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Credit and Monetary Policy: An Australian SVAR

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  • Leon Berkelmans

    (Reserve Bank of Australia)

Abstract

Credit is an important macroeconomic variable that helps to drive economic activity and is also dependent on economic activity. This paper estimates a small structural vector autoregression (SVAR) model for Australia to examine the intertwined relationships of credit with other key macroeconomic variables. At short horizons, shocks to the interest rate, the exchange rate, and past shocks to credit are found to be important for credit growth. Over longer horizons, shocks to output, inflation and commodity prices play a greater role. The response of credit to changes in monetary policy is found to be relatively slow, similar to that of inflation and slower than that of output. The model suggests that an unexpected 25 basis point increase in the interest rate results in the level of credit being almost half of a percentage point lower than it otherwise would have been after a bit over one year, and almost 1 per cent lower after four years. Estimates from the model indicate that in responding to the macroeconomic consequences of a credit shock, monetary policy appears to stabilise the economy effectively. As a result of monetary policy’s response, output and the exchange rate are barely affected by a credit shock. The credit shock results in higher inflation for about two years, but it would be higher still over this period in the absence of a monetary policy response. Changes in credit are also moderated as a result of monetary policy’s response.

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Bibliographic Info

Paper provided by Reserve Bank of Australia in its series RBA Research Discussion Papers with number rdp2005-06.

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Date of creation: Sep 2005
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Handle: RePEc:rba:rbardp:rdp2005-06

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Keywords: credit; credit channel; monetary policy;

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References

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  1. Lawrence J. Christiano & Martin Eichenbaum & Charles L. Evans, 1997. "Monetary policy shocks: what have we learned and to what end?," Working Paper Series, Macroeconomic Issues WP-97-18, Federal Reserve Bank of Chicago.
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Citations

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Cited by:
  1. Mardi Dungey & Renée Fry-McKibbin & Verity Linehan, 2013. "Chinese Resource Demand and the Natural Resource Supplier," CAMA Working Papers 2013-54, Centre for Applied Macroeconomic Analysis, Crawford School of Public Policy, The Australian National University.
  2. Kristoffer Nimark, 2009. "A structural model of Australia as a small open economy," Economics Working Papers 1211, Department of Economics and Business, Universitat Pompeu Fabra.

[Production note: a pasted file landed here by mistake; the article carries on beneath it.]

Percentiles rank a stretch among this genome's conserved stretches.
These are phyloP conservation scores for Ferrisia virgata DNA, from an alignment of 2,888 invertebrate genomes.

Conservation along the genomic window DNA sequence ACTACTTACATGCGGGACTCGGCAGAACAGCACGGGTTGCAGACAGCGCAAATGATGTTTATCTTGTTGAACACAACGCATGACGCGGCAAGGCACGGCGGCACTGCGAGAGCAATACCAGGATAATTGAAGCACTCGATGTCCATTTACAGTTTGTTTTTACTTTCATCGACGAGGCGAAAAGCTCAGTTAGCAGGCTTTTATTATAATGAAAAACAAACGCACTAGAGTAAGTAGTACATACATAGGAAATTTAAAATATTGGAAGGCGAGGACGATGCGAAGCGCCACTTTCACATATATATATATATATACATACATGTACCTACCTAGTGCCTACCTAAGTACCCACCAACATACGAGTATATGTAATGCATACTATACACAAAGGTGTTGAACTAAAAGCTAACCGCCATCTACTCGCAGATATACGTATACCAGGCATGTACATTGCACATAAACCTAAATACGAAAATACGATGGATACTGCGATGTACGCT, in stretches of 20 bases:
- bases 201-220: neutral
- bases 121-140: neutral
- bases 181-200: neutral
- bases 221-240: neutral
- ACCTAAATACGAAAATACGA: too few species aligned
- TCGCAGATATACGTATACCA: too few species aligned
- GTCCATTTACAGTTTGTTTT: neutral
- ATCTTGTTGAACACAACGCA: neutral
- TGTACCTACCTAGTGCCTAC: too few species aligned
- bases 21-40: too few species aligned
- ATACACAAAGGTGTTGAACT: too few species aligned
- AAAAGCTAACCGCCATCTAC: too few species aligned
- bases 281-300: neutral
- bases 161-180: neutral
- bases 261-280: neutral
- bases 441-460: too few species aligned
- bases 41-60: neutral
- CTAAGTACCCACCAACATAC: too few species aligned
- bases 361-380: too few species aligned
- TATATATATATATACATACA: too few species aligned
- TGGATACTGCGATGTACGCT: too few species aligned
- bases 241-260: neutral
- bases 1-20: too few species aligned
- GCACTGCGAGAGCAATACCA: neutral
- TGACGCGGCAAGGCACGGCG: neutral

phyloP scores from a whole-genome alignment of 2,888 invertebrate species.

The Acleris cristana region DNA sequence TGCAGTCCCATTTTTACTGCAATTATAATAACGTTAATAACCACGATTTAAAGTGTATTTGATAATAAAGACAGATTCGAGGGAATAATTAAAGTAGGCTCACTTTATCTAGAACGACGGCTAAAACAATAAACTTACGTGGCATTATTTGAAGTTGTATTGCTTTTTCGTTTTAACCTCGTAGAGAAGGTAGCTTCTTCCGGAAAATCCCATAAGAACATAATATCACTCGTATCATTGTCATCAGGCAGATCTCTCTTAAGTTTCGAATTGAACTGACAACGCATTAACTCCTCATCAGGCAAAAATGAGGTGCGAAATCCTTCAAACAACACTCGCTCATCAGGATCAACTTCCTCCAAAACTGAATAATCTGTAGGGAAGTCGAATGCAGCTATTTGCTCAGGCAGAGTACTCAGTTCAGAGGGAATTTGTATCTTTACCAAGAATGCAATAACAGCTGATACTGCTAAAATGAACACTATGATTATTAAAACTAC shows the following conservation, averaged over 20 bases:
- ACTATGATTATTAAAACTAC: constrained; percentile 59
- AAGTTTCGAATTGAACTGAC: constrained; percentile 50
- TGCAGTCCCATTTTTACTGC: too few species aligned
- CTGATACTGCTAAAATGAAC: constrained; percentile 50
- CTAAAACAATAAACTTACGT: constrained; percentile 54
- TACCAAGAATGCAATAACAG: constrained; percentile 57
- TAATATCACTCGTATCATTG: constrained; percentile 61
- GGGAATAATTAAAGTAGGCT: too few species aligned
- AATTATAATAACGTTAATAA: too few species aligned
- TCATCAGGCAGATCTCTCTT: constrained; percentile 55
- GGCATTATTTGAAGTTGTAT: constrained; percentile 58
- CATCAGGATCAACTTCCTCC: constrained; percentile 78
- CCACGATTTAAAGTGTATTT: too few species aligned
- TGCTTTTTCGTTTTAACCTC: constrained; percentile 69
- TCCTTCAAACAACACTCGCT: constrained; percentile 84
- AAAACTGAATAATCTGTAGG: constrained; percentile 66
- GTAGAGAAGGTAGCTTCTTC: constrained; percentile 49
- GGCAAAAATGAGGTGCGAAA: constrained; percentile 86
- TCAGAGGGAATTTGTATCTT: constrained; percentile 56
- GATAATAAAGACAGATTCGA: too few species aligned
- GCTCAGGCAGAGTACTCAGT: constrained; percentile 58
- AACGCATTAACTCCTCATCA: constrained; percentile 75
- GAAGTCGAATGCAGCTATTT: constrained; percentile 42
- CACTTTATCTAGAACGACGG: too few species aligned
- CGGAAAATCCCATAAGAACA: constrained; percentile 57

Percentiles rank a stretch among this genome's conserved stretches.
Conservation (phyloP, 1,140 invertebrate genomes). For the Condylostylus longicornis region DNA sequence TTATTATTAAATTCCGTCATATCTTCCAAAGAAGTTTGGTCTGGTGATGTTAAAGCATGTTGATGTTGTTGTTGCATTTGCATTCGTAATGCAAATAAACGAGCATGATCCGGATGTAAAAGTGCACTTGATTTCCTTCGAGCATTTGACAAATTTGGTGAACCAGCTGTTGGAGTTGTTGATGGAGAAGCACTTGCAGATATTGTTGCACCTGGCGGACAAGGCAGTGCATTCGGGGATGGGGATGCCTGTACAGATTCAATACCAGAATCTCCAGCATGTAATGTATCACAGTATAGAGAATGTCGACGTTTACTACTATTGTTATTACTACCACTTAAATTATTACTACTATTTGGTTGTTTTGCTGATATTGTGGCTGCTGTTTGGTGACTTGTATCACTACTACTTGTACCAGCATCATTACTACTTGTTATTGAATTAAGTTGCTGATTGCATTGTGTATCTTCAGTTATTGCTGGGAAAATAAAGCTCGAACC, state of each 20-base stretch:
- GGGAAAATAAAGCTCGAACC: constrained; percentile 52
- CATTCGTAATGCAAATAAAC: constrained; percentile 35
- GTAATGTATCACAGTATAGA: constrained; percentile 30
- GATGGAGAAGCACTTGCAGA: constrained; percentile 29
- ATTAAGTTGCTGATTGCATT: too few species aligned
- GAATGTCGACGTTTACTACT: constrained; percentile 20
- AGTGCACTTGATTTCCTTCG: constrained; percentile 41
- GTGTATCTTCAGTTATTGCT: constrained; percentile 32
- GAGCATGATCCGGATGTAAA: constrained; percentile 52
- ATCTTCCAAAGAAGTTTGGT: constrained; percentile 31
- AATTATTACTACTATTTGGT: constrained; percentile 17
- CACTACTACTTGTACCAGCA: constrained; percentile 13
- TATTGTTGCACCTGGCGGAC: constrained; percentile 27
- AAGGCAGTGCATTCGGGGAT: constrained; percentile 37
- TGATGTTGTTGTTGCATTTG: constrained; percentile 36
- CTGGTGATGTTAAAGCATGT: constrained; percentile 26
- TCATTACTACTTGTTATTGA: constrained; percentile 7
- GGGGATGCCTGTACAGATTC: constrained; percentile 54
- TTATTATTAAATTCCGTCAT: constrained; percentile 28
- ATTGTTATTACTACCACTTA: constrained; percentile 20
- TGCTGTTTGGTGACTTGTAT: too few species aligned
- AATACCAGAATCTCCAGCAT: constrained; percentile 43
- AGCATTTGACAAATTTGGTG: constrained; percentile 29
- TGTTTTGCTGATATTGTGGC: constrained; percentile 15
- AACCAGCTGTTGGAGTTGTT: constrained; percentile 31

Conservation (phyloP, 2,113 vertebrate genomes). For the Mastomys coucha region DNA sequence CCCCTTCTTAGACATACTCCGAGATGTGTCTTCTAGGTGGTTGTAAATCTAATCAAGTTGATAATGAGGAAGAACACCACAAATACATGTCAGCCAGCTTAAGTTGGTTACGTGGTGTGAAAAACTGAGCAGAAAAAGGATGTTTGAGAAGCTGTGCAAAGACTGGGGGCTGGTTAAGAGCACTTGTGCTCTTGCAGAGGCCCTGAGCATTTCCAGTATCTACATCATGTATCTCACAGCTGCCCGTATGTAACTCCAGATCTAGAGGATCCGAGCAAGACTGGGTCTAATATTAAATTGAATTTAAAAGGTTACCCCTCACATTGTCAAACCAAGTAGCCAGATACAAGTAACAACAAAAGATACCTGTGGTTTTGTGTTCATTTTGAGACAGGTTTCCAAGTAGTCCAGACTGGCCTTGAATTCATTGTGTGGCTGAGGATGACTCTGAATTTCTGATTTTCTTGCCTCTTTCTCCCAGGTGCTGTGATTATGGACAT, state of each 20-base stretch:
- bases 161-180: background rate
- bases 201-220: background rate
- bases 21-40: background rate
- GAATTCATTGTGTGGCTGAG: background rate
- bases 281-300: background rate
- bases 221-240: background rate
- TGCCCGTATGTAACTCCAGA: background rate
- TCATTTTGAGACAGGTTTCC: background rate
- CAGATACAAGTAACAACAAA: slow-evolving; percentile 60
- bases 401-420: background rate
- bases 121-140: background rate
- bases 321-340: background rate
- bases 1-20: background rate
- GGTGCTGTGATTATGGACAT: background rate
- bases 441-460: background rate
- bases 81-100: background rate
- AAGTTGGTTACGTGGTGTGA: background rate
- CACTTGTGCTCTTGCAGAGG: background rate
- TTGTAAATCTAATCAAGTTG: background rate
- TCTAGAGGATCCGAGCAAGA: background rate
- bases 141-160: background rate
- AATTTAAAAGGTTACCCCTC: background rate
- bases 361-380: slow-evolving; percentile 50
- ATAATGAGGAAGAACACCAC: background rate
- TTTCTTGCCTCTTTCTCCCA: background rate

3. Abdul Karim, Zulkefly & Zaidi, Mohd Azlan Shah & W.N.W, Azman-Saini, 2011. "Relative price effects of monetary policy shock in Malaysia: a svar study," MPRA Paper 38768, University Library of Munich, Germany.
  4. Vespignani, Joaquin L., 2013. "The industrial impact of monetary shocks during the inflation targeting era in Australia," Working Papers 2012-12, University of Tasmania, School of Economics and Finance, revised 17 Jan 2013.
  5. Tim Robinson, 2013. "Estimating and Identifying Empirical BVAR-DSGE Models for Small Open Economies," RBA Research Discussion Papers rdp2013-06, Reserve Bank of Australia.
  6. Mardi Dungey & Adrian Pagan, 2008. "Extending an SVAR Model of the Australian Economy," NCER Working Paper Series 21, National Centre for Econometric Research.
  7. Jarkko Jääskelä & Penelope Smith, 2011. "Terms of Trade Shocks: What are They and What Do They Do?," RBA Research Discussion Papers rdp2011-05, Reserve Bank of Australia.
  8. de Silva, Ashton, 2008. "Forecasting macroeconomic variables using a structural state space model," MPRA Paper 11060, University Library of Munich, Germany.
  9. Pennings, Steven & Ramayandi, Arief & Tang, Hsiao Chink, 2011. "The Impact of Monetary Policy on Financial Markets in Small Open Economies: More or Less Effective During the Global Financial Crisis?," Working Papers on Regional Economic Integration 72, Asian Development Bank.
  10. Jeremy Lawson & Daniel Rees, 2008. "A Sectoral Model of the Australian Economy," RBA Research Discussion Papers rdp2008-01, Reserve Bank of Australia.
  11. Jarkko Jääskelä, 2007. "More Potent Monetary Policy? Insights from a Threshold Model," RBA Research Discussion Papers rdp2007-07, Reserve Bank of Australia.
  12. Joaquin L. Vespignani, 2013. "The Industrial Impact of Monetary Shocks During the Inflation-Targeting Era in A ustralia," Australian Economic History Review, Economic History Society of Australia and New Zealand, vol. 53(1), pages 47-71, 03.
  13. David Jacobs & Vanessa Rayner, 2012. "The Role of Credit Supply in the Australian Economy," RBA Research Discussion Papers rdp2012-02, Reserve Bank of Australia.
  14. Stephen J. Knop & Joaquin L. Vespignani, 2014. "The sectorial impact of commodity price shocks in Australia," CAMA Working Papers 2014-19, Centre for Applied Macroeconomic Analysis, Crawford School of Public Policy, The Australian National University.

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